Budget alcohol duty changes explained - what is new tax system and draught relief? Price impact for wine, beer

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Rishi Sunak announced changes to the existing alcohol tax system when he was Boris Johnson’s Chancellor of the Exchequer - but they have yet to be implemented

Chancellor of the Exchequer Jeremy Hunt delivered his first Spring Budget speech on Wednesday (15 March), making several key announcements about everything from childcare to energy bills.

One of his more eyecatching reveals was that a ‘draught relief’ scheme would be implemented from August 2023 - a measure that should keep the price of a pint in a pub down while a new alcohol duty system raises prices in supermarkets. Hunt described it as a “Brexit pubs guarantee" and added: “British ale may be warm, but the duty on a pint is frozen.”

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The news has come almost 18 months after Rishi Sunak announced major reform of the complicated alcohol duty system while serving as Boris Johnson’s Chancellor. Although the alcohol industry has praised the new system for being simpler, it has expressed concern about the major increase in taxes that are set to come in from August.

It comes as pubs struggle to keep up with energy costs and the impact of the cost of living crisis on customer numbers. Pubs have been closing at a high rate since the Covid-19 pandemic, with the Spring Budget not addressing the underlying causes of the industry’s decline.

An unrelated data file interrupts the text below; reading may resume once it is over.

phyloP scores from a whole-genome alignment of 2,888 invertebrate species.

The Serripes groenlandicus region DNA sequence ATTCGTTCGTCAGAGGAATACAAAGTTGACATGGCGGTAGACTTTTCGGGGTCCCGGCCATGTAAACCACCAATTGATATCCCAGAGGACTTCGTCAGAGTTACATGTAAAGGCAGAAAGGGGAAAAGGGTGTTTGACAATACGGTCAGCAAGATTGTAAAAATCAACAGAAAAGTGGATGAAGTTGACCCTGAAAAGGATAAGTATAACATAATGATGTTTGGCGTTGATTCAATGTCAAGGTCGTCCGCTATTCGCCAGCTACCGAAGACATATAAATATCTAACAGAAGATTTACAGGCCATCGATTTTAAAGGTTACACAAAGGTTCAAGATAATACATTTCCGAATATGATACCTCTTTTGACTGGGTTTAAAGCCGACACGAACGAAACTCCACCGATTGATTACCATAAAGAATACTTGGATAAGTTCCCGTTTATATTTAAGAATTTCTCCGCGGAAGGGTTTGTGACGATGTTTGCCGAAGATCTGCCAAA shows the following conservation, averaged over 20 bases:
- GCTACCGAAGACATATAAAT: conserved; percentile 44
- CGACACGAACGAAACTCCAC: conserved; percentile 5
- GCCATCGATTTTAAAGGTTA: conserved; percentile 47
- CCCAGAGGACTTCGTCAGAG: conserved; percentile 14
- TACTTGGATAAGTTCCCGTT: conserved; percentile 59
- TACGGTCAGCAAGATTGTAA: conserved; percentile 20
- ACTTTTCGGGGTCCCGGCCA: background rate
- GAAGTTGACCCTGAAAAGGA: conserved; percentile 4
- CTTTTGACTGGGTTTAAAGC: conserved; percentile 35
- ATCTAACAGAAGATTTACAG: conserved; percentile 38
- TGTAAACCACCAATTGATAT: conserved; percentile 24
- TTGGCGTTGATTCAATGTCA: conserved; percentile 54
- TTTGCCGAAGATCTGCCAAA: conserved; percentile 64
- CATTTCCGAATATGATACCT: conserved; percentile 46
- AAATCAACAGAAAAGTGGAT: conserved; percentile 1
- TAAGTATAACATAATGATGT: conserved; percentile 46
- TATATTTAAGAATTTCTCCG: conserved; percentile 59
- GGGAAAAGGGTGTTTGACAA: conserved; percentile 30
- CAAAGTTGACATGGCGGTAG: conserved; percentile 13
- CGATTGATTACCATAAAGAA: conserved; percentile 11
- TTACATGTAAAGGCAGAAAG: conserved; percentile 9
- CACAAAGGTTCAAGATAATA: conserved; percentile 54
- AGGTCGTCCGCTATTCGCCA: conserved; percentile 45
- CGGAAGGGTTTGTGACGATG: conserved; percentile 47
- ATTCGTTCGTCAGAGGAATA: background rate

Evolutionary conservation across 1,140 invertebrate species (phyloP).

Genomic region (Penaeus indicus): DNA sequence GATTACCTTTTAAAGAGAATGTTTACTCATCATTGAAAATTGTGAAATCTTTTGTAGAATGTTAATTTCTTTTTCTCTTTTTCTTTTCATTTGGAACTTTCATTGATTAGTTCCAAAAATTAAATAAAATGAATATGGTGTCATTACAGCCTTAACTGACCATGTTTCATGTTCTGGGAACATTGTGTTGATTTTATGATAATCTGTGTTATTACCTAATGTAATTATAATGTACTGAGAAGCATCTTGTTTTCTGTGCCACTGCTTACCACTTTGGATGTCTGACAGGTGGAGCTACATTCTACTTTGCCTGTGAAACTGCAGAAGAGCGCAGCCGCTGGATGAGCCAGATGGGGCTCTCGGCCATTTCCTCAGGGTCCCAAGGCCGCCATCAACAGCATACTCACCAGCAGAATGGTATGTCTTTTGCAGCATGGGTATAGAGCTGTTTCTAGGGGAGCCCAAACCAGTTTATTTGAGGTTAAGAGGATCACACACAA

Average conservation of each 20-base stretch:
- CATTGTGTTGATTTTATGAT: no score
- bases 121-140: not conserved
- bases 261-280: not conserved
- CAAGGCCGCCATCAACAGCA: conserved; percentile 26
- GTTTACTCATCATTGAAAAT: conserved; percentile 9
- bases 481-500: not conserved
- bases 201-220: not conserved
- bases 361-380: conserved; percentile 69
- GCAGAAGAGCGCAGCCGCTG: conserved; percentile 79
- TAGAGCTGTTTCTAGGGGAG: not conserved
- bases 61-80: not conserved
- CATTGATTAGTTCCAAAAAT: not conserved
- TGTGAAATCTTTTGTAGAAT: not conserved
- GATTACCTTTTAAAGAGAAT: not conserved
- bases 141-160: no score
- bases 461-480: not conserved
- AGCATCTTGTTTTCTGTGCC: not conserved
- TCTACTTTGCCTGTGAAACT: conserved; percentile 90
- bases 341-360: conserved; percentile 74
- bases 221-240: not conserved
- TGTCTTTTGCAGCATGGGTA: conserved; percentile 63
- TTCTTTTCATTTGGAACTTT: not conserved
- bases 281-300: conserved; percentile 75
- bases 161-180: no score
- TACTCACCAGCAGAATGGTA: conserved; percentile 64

So, what did Jeremy Hunt say - and how is alcohol duty set to change this summer?

What is alcohol duty?

Alcohol duty is a tax paid on the alcohol we buy - whether that’s in a pub, supermarket or cornershop. It is paid by producers or importers, but tends to be passed onto consumers.

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Under the current system, which has been criticised for years due to how complicated it is, the tax is based on the type of drink being bought with the duty within each category set by how much alcohol the product contains. It means similar products, like still cider and sparkling cider, have vastly different rates despite containing the same amount of alcohol.

The Chancellor Rishi Sunak claimed his Autumn Budget 2021 alcohol tax system changes were the biggest in 140 years (image: Getty Images)The Chancellor Rishi Sunak claimed his Autumn Budget 2021 alcohol tax system changes were the biggest in 140 years (image: Getty Images)
The Chancellor Rishi Sunak claimed his Autumn Budget 2021 alcohol tax system changes were the biggest in 140 years (image: Getty Images) | Getty Images

It is a big earner for the Treasury, with the tax forecast by the Office for Budget Responsibility (OBR) to bring in £12.7 billion over the course of the 2022/23 tax year - roughly 1.3% of all tax receipts. This figure equates to around £450 per household.

How is alcohol duty changing?

In his 2021 Autumn Budget, the then-Chancellor (and teetotaller) Rishi Sunak announced he would be ripping up the 380-year-old alcohol duty system and replacing it with a simplified version.

The tax, which Sunak said was “outdated, complex and full of historical anomalies”, would have its 15 separate bands struck out and replaced with a sliding scale four-tier system based entirely on how much alcohol by volume (ABV) a drink has. The new bands are:

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  • 1.2 to 3.4% ABV
  • 3.5 to 8.4% ABV
  • 8.5 to 22% ABV